THE VENT: The Boogeyman of the American Left

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"The Boogeyman of the American Left" is columnist Spencer Allen's first piece for The Rubicon.

It’s honestly astounding how much people loathe political correctness. I mean sure, for any  topic it would be expected for someone to argue merits while someone else hammers faults- that’s normal- but political correctness goes beyond that proverbial call of duty into the realm of genuine hatred. But what caused its spiral into the public’s contempt and does it deserve the hostility? The answer’s a little tricky, for, like most things, it’s not quite clear cut, but I’ll give it my best and by the end, I hope I can show that the reasons for contempt don’t disqualify it as an act of public good.

For clarity’s sake, I’ll start with a definition from Merriam-Webster:

Agreeing with the idea that people should be careful to not use language or behave in a way that could offend a particular group of people.

Because political correctness isn’t clearly defined, it’s mistakenly taken as an attack on America’s second most cherished amendment, the first.”

— columnist Spencer Allen

Good ol’ Merriam-Webster, nice and terse as usual. Wouldn’t it be great if that rule applied to the world as well? But, alas, Merriam-webster actually fails here, for, political correctness doesn’t have a clear definition at all. Ask a hundred people what political correctness is and you’ll  get fifty answers: a means to oppress speech, defense of a thin-skinned minority, a movement to ban all incorrect speech, to name a few. Without a clear definition people pick and choose whichever one suits their perspective best, naturally placing them into extremes. Unfortunately, that’s not even the limit of the problem: because political correctness isn’t clearly defined, it’s mistakenly taken as an attack on America’s second most cherished amendment, the first.

Let me make this clear – political correctness is not an attack on first amendment rights because it has no power to infringe on them. In public, you can mostly say whatever your bigoted little heart desires, but that’s never been the question.  It’s not about what you can say, but rather about what you should say. Political correctness isn’t about silencing dissenting opinions; rather, it’s about striving towards a standard where people no longer need to stop themselves from hurting someone else. So if someone supports the first amendment, that’s great because political correctness does too. Oh, and by the way, that same message goes to those on the other extreme as well who claim that all speech deemed politically incorrect should be banned. No, no, that’s what we call a slippery slope (See any history textbook).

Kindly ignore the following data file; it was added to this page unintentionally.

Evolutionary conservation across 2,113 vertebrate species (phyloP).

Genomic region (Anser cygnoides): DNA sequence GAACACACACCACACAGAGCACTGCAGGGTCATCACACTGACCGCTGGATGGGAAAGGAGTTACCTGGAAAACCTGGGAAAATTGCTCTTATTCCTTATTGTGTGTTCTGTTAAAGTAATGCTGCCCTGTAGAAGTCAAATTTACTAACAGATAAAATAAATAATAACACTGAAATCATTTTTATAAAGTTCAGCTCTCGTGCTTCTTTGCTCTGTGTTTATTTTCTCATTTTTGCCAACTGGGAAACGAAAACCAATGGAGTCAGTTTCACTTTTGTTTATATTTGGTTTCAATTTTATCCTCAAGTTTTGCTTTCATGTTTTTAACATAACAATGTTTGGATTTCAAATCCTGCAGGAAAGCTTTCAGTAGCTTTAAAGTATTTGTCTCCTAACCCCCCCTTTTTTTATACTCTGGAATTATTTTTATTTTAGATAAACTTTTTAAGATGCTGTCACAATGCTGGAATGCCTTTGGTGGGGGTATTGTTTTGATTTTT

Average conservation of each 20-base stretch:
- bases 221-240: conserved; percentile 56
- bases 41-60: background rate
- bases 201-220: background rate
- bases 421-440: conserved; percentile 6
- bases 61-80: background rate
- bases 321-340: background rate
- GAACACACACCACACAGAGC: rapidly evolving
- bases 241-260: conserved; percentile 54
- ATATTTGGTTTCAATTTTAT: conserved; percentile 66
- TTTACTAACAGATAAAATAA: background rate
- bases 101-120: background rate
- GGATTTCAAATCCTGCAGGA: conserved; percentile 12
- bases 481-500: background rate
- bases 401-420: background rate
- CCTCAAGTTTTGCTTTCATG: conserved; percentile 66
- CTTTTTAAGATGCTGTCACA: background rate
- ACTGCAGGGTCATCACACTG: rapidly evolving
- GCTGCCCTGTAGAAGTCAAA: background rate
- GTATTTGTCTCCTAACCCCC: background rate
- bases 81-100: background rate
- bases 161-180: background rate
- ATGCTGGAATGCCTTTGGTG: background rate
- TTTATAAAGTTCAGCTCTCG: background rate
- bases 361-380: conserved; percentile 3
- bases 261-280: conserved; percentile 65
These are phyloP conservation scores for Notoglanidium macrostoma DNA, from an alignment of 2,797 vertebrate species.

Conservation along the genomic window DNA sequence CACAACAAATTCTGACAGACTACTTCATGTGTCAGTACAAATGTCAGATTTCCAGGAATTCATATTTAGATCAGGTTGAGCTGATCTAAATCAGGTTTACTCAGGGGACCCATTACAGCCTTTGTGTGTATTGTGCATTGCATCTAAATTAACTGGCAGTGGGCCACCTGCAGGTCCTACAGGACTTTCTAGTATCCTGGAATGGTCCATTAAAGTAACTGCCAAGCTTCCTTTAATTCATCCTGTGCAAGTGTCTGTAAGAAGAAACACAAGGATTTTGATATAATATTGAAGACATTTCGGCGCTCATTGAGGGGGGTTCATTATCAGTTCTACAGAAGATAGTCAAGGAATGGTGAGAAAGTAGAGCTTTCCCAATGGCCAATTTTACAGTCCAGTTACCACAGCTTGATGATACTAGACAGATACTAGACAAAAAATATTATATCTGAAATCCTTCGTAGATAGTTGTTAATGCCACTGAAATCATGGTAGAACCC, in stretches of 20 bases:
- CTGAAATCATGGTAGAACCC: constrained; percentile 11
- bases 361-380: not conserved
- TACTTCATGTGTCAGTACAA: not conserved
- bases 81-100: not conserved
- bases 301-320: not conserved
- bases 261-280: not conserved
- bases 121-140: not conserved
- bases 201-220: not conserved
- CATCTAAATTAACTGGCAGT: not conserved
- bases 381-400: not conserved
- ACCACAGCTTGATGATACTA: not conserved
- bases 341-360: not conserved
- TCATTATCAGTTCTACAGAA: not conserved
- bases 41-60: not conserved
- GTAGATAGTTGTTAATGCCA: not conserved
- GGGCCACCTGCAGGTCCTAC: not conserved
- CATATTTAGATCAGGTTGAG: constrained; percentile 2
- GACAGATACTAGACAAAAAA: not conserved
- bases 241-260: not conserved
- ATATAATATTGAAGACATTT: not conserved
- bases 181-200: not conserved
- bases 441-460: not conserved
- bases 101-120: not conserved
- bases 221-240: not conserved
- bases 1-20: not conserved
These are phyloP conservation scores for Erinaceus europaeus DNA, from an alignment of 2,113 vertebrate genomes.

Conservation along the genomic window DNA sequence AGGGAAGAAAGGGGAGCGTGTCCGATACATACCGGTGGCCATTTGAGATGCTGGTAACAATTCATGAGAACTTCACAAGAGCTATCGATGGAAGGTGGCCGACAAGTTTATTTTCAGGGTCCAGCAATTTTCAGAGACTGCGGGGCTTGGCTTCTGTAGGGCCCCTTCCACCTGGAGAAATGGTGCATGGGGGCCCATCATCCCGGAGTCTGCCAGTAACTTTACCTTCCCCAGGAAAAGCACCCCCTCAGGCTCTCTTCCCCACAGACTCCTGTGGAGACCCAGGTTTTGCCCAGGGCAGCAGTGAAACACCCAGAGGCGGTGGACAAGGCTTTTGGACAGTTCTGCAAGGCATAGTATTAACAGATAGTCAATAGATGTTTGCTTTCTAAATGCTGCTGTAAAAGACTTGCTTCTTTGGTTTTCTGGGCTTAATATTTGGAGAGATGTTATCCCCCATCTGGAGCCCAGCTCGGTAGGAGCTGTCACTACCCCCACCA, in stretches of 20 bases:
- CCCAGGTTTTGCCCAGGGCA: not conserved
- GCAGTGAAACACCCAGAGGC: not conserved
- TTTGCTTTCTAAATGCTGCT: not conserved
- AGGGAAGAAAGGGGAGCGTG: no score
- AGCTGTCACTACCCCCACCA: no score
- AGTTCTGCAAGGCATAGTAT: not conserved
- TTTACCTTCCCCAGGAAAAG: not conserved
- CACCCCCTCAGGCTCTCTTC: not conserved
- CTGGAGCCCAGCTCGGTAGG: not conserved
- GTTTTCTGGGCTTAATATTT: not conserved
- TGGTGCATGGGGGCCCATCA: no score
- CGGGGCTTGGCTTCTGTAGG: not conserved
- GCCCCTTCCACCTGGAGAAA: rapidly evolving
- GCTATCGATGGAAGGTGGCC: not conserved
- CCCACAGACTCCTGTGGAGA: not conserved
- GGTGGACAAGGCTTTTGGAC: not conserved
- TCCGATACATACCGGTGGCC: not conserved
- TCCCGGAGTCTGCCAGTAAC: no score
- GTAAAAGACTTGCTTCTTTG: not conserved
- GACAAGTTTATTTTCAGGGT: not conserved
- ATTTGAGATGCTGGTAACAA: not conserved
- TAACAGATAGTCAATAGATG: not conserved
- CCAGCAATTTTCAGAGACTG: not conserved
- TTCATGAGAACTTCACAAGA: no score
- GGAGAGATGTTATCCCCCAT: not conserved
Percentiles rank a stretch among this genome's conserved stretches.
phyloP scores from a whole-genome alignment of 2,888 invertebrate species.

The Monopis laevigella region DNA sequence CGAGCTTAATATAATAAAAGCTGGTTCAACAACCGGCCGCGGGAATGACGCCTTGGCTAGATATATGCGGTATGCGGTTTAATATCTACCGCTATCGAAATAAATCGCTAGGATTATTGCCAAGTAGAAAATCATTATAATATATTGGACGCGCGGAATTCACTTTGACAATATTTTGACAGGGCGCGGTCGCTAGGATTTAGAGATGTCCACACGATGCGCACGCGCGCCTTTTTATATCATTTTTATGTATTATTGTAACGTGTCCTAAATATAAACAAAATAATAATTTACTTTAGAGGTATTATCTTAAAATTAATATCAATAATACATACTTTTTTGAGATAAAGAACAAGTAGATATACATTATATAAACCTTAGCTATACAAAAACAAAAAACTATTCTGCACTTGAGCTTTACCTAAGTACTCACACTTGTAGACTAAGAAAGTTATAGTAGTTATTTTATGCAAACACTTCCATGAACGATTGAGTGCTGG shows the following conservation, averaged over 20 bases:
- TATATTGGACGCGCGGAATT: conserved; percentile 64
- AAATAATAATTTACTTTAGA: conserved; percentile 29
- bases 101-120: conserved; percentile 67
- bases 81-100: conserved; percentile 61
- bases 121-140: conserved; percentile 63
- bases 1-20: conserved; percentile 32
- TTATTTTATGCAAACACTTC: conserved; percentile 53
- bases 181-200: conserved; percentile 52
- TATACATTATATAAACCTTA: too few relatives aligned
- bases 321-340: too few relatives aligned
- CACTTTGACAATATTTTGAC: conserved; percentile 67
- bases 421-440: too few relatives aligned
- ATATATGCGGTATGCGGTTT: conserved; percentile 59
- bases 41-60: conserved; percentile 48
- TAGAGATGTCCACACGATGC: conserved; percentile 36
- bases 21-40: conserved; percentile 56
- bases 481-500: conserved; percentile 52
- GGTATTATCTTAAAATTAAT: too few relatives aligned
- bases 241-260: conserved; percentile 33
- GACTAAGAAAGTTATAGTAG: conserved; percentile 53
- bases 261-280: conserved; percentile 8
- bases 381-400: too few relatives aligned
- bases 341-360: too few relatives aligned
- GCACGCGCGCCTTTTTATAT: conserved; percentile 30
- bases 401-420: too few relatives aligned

Some might argue that speech shouldn’t be limited at all, that even defining what should be said goes too far. After all, as Americans, we have the god given right to say whatever we please. Except, we haven’t always been able to say what we please (e.g. libel, slander, hate speech, private institutions such as schools), and defining what should be done in no way contradicts anything the first amendment stipulates.  But, regardless of the actual constitutionality, and once again it’s constitutional, it’s easy to see how perspectives like those above might further increase hostility, which in tandem with the numerous definitions forms a further problem.

It’s not about what you can say, but rather about what you should say.”

— columnist Spencer Allen

Over time, the vagueness and misconception develop opposing extremes. When those extremes emerge it forms a cycle I dub the fallacy of the two extremes, and because they’re boring, the rest of the world calls it a false binary. What’s the fallacy of the two extremes you ask? Well to put it plainly, when a problem is simplified to two extremes, it often forces the moderate majority to pick a side. A process that, given enough time, transforms into a cycle where each successive rotation further polarizes the debate, which strengthens the eternally loudmouthed extreme that views political correctness as the blight upon our world.

And so here we are,  a world where so many hate political correctness while some defend it to the death. It’s a little ridiculous, but such is the way of things. However, I hope I’ve shown that the reasons for the animosity are not reasons to outright hate it. There’s absolutely reasons to dislike political correctness,which I don’t have time to cover here, but I’d argue that there’s little reason for downright hate.  So think on that next time the issue comes up and maybe consider that it might not be so evil after all.